Cotopaxi activity intensifies following explosion that sends ash four kilometers into the sky; smell of sulfur and earthquake swarms signal a growing threat

Sep 3, 2015 | 2 comments

A large explosion sent clouds of ash and gas more than four kilometers into the sky on Wednesday, signaling an intensification of activity at the Cotopaxi volcano. In previous emissions, the clouds at reached a maximum height of two kilometers. Ash from Wednesday’s emission drifted west and northwest from the volcano.

César Nava, national security coordinator.

César Nava, national security coordinator. Photo credit: El Comercio

Residents reported the strong smell of sulfur gas within 20 miles of the volcano and Ecuador’s Geophysical Institute said it recorded several swarms of small earthquakes near the mountain.

Wednesday’s explosion followed three days in which activity at the volcano had remained relatively steady.

Ecuador Security Minister César Navas said on Wednesday that Ecuador faced an “unprecedented disaster” in the case of a large eruption. “This will directly affect Cotopaxi, Pichincha and Napo Provinces, but could indirectly affect the lives of every one the country,” he said.

Navas said that 300,000 thousand people are at risk, of which 160,000 live in the populous Pichinhca Province, where Quito to located. He said that lahars, avalanches caused by ice melt from the Cotopaxi glacier, poses the greatest risk. Depending on the amount of lava emitted in an eruption, Navas said that pyroclastic flows could also spread for miles from the crater.

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“We are looking at the record of the 1877 eruption and the effects of such an eruption today would be very serious,” he said. “Besides loss of life, there would be massive destruction of infrastructure that could take a long time to rebuild.”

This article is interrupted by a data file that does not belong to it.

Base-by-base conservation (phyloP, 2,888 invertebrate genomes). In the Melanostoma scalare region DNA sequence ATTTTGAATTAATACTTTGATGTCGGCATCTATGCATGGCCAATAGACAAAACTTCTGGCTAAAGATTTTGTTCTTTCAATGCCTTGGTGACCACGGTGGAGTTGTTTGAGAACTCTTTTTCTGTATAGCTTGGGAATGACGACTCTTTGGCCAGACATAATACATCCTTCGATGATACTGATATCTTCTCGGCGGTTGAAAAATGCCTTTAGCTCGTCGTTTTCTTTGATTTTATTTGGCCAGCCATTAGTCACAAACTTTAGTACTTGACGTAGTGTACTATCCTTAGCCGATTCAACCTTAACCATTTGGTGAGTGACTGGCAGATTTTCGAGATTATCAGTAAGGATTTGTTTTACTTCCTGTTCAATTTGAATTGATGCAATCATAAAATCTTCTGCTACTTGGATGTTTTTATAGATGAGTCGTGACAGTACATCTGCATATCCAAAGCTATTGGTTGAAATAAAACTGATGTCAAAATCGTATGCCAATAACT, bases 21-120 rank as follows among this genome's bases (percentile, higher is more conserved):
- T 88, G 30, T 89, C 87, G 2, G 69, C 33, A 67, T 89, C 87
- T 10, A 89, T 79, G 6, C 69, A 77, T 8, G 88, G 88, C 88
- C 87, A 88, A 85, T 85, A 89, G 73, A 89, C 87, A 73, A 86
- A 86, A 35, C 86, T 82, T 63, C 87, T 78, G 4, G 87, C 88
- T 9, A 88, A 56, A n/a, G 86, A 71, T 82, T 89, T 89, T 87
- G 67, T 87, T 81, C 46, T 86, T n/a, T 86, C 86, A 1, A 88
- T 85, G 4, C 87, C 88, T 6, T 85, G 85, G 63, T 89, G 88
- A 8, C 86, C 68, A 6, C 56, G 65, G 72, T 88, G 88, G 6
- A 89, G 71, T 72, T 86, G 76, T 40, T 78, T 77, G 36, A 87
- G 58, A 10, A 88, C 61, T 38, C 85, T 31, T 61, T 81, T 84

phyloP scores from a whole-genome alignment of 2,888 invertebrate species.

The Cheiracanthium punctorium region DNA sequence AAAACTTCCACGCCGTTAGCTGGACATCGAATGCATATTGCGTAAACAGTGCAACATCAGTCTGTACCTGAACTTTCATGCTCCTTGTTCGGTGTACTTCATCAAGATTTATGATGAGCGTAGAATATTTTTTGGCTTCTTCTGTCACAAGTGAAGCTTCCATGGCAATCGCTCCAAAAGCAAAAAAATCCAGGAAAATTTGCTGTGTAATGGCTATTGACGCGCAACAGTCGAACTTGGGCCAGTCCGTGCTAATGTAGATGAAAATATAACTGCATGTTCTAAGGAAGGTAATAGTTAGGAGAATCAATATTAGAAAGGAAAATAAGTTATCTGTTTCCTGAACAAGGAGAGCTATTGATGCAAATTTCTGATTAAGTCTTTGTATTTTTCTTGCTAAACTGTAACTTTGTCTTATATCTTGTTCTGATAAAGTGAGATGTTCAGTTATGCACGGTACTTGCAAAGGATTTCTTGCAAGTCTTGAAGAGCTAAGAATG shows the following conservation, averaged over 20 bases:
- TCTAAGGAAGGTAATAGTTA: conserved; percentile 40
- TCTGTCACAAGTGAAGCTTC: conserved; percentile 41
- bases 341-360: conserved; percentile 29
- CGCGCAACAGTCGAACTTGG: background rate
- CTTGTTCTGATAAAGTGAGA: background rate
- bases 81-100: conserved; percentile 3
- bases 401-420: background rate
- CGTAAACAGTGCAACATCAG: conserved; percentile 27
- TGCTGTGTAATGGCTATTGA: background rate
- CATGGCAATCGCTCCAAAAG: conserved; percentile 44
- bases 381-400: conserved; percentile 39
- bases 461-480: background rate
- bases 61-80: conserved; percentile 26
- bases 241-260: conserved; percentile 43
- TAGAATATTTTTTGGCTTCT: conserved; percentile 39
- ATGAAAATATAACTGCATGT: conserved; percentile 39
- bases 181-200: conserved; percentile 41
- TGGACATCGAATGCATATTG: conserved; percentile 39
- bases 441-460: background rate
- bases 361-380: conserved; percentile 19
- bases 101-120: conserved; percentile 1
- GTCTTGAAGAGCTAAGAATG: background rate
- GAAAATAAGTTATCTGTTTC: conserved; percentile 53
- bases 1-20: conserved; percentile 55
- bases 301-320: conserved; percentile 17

Navas said he is satisfied so far with preparations. “Our plans would help 200,000 people so we have seen a large mobilization in a large area,” he said, adding, “We still have much more to do.”

Navas denied complaints by some critics that the reports of the Geophysical institute are being censored. “This is not true. We are disseminating the most important information from the Institute but we need to emphasize the information that will make sure the population is prepared. Since our purpose is to save life and property, we have nothing to gain by withholding information.”

He said that the decision of his office to deny the television channel Ecuavisa’s request to broadcast a documentary about the volcano was based on the need to focus on measures to prepare the population, not on the possible results of a large eruption. Navas said that most of the documentary was approved but he said that parts of it about a large potential death toll could cause undue alarm and did not serve the function of preparation.

 

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